Goto is a very enjoyable watch for me, he's intense, brings the hurt on all his moves and can hang with nearly everyone in the promotion. Here Nak is slow moving as a sloth but everything he does looks good except his knockoff clotheslines. Goto can bring the fire out of any dying match and has to at points. Nothing to write home about. Nagata gets pure enjoyment out of kicking people really hard, and Suguira is up for the challenge. The strikes alone here were enough to make you shiver, but both guys utilized head dropping suplexes and submissions really well too and it all flowed really well into a nice big frappe of action. From what I've seen, Yuji is one of the workhorses of this tournament. The two Japanese stalwarts from the ECW days put together a nice little match with some interesting reversals and I loved, loved, loved Tajiri's animated sell of the Diamond Dust. Tanaka splinters a table underneath Tajiri for good measure and this felt like it aired on TNN in 1999. Other than that, this is pretty forgettable. And please get Jado and Gedo off my screen. Tenzan is the injured old veteran desperately trying to hang on in these matches, as he merely tries to survive Nagata's onslaught which is furious. He has no qualms about brutalizing the injured shoulder with kicks that could break down the Great Wall as well as shoulder locks and armbars. Tenzan's comeback gets them off their chairs but it's apparent his best days are behind him as he can't compete with Nagata's furious attack.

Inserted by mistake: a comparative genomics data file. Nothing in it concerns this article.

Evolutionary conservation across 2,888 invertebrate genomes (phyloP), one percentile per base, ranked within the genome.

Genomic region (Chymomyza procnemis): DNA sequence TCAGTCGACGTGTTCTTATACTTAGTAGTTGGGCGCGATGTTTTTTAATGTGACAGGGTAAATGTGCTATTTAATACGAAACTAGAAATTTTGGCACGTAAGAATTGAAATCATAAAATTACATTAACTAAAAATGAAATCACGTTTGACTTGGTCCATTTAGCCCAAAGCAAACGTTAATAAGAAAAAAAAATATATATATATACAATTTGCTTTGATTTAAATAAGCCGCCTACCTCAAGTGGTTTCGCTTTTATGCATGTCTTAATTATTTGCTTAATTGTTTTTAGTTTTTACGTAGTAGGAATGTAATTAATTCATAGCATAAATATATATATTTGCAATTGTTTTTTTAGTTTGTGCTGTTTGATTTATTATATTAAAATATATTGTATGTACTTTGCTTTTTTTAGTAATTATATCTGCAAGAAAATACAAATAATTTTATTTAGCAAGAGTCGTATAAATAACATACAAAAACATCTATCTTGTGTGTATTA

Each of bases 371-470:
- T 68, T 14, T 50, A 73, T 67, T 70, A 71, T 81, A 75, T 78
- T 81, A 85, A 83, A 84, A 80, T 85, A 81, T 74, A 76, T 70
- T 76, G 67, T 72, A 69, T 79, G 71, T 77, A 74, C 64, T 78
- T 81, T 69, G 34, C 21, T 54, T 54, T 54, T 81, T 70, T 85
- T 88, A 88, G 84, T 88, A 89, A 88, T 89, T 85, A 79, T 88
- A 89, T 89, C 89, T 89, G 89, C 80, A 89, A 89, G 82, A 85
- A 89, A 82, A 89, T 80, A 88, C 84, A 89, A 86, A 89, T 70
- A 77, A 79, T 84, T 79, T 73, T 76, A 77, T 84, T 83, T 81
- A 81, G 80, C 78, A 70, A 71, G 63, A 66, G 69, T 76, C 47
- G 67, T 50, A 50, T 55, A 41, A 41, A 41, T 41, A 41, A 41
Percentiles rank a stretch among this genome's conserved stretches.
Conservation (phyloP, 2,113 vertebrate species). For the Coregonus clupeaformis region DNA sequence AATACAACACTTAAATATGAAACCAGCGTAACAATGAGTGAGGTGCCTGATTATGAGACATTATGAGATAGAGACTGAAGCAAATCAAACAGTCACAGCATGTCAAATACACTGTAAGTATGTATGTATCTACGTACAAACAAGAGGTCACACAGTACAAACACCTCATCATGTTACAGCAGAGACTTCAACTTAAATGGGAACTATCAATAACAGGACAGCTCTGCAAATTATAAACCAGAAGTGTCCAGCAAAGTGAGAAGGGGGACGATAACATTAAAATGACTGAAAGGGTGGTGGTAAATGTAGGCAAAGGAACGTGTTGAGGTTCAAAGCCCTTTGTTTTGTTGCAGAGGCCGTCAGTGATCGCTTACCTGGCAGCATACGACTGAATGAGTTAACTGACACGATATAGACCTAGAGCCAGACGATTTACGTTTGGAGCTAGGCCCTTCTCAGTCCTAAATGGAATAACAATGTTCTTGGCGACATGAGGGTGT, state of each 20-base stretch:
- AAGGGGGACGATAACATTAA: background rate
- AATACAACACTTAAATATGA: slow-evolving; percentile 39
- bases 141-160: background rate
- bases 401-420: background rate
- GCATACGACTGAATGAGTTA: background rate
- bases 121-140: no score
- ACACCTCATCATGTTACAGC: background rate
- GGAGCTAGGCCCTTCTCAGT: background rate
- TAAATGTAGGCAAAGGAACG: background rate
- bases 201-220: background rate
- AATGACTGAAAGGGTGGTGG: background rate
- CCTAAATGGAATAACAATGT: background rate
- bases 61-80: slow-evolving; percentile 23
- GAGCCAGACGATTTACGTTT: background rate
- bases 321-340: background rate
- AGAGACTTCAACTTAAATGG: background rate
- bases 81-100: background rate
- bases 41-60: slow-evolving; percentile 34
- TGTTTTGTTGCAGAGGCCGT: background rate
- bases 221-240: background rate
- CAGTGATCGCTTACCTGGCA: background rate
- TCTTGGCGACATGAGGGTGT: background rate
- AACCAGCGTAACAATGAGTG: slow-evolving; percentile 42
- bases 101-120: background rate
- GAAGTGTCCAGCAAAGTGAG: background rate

This wasn't Omori's best showing, whose as Hot and Cold as that childhood game. Yano comprises one of the 3 fucker-arounders during this tourney (others being Iizuka and TAJIRI) where he's constantly dragging matches outside for a brawl or using an object. Omori didn't have the fire to fight back on him much so Yano used his size accordingly. It's obvious Tenzan's using the magic shoulder tape to keep himself together so much that his comeback before the finish makes you feel sorry for him that he has to perform it. Goto's game and hits hard and sells hard but there's some awkward transitions between these two, not sure if they've worked a lot in the past. Suguira has transformed himself into a brutal ass kicker through most of this and Iizuka continues to use weird gimmicks, including a steel grill that he gnashes into people's foreheads with. His matches all follow same formula of him throwing them around in the crowd, then using strange weapons, then getting his ass handed to him back, followed by prompt DQ or weapon backfire, same story here. Tanahashi and Tanaka both worked hard here, but there was an element missing to turn this into a classic; Tanahashi is good at bringing matches into deeper waters w/o putting crowd to sleep but he has a real lackadasical attitude